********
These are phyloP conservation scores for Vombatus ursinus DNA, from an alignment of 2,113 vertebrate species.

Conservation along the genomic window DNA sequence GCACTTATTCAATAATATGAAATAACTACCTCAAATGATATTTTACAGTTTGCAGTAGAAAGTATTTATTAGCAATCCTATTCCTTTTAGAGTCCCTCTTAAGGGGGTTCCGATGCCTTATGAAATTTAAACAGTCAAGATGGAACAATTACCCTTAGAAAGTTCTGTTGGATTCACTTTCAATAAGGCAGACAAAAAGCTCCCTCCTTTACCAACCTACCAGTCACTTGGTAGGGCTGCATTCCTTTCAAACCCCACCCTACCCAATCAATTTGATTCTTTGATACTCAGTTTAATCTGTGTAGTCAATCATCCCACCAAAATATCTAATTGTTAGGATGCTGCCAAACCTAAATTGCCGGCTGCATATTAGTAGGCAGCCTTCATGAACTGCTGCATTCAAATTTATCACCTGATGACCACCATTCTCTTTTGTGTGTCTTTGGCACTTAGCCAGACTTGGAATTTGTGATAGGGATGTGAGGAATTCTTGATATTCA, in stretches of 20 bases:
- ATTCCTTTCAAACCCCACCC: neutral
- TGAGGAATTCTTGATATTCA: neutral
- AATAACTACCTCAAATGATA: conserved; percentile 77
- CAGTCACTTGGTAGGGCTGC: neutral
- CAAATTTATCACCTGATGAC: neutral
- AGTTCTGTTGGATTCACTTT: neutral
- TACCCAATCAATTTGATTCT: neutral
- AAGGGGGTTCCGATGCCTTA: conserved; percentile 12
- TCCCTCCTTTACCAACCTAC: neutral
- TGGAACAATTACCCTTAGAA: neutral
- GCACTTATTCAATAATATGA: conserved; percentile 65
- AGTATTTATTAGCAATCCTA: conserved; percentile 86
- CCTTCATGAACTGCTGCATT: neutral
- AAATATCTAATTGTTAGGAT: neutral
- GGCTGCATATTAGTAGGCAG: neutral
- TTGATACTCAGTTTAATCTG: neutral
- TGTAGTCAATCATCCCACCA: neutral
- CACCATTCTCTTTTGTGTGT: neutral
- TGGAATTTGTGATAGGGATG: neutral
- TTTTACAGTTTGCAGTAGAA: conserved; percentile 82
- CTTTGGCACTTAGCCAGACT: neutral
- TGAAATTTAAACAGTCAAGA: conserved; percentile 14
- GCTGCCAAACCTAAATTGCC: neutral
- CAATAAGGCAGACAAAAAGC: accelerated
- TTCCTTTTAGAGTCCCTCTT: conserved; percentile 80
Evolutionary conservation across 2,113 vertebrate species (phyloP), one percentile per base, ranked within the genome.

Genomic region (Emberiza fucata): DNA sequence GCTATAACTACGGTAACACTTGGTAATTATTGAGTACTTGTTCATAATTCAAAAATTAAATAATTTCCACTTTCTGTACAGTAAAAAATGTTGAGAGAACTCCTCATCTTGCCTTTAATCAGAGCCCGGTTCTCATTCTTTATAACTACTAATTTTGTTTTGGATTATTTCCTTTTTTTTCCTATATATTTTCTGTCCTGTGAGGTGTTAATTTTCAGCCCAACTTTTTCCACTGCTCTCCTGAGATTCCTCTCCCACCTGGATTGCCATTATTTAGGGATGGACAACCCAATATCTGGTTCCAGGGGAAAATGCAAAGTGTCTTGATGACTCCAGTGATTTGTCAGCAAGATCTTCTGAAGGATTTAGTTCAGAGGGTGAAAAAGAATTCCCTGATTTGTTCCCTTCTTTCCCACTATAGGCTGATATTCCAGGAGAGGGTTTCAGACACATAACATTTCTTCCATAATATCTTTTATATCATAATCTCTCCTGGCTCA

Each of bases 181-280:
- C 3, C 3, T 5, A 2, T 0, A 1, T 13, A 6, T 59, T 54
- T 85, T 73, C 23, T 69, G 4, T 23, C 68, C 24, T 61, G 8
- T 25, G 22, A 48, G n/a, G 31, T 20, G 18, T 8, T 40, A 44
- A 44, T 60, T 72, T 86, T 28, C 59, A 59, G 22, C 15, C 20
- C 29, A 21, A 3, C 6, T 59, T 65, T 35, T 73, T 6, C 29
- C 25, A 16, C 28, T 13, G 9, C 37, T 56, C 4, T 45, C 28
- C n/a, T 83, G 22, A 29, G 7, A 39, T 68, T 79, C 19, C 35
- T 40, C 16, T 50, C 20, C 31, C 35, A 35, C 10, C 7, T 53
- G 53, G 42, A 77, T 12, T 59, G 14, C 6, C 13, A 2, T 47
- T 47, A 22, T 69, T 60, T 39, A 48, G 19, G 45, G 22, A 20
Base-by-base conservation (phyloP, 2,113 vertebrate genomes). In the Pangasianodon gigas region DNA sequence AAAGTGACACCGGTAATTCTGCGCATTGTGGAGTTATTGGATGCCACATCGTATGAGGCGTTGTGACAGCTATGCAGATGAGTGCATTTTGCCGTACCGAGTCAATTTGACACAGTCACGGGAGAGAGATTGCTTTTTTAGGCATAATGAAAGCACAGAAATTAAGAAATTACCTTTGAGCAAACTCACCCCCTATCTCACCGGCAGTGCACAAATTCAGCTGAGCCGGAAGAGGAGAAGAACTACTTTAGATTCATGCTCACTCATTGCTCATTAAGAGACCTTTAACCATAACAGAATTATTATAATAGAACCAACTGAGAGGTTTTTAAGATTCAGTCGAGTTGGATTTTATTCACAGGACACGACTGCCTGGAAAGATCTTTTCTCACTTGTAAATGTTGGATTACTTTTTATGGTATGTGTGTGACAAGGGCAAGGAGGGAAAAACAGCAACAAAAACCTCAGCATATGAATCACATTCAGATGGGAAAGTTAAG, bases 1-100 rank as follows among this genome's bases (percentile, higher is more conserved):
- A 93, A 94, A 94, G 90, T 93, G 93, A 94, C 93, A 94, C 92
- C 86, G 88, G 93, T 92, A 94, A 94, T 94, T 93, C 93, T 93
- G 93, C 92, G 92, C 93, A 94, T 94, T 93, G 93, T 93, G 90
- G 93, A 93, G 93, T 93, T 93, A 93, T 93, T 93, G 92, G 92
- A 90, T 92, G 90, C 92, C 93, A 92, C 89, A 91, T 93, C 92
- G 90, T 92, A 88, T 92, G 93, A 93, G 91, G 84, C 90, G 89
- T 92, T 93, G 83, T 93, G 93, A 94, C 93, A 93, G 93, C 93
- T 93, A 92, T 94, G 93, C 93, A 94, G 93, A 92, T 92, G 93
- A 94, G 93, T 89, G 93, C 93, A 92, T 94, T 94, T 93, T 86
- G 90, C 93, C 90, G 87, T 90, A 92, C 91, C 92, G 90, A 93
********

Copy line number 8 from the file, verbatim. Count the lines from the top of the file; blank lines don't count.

- AGTTCTGTTGGATTCACTTT: neutral